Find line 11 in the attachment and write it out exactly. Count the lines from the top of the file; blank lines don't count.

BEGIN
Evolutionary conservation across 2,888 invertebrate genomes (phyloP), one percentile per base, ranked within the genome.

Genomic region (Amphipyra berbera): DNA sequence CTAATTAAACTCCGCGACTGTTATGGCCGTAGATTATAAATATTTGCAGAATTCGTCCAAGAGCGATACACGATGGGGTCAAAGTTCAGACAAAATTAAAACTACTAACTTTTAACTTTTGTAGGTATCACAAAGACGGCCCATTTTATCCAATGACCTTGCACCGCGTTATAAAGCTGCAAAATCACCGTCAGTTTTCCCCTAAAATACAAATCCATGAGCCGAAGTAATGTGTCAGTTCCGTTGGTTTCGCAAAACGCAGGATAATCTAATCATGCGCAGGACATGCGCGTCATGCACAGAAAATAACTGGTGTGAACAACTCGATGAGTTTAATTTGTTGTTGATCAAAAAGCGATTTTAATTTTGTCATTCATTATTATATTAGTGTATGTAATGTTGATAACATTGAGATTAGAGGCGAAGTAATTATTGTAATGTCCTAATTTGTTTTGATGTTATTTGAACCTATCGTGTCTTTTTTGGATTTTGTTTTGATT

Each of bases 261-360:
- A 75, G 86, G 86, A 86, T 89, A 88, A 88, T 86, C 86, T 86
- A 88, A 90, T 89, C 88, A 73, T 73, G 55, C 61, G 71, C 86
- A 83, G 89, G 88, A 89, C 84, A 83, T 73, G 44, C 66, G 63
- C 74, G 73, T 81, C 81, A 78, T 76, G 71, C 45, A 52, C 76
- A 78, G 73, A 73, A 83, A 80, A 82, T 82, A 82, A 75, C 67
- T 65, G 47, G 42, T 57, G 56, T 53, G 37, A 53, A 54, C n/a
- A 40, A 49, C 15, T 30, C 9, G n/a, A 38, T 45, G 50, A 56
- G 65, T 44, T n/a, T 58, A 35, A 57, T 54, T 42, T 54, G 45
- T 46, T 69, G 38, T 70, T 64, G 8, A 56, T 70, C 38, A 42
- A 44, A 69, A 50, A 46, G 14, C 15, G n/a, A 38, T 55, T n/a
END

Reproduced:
- G 65, T 44, T n/a, T 58, A 35, A 57, T 54, T 42, T 54, G 45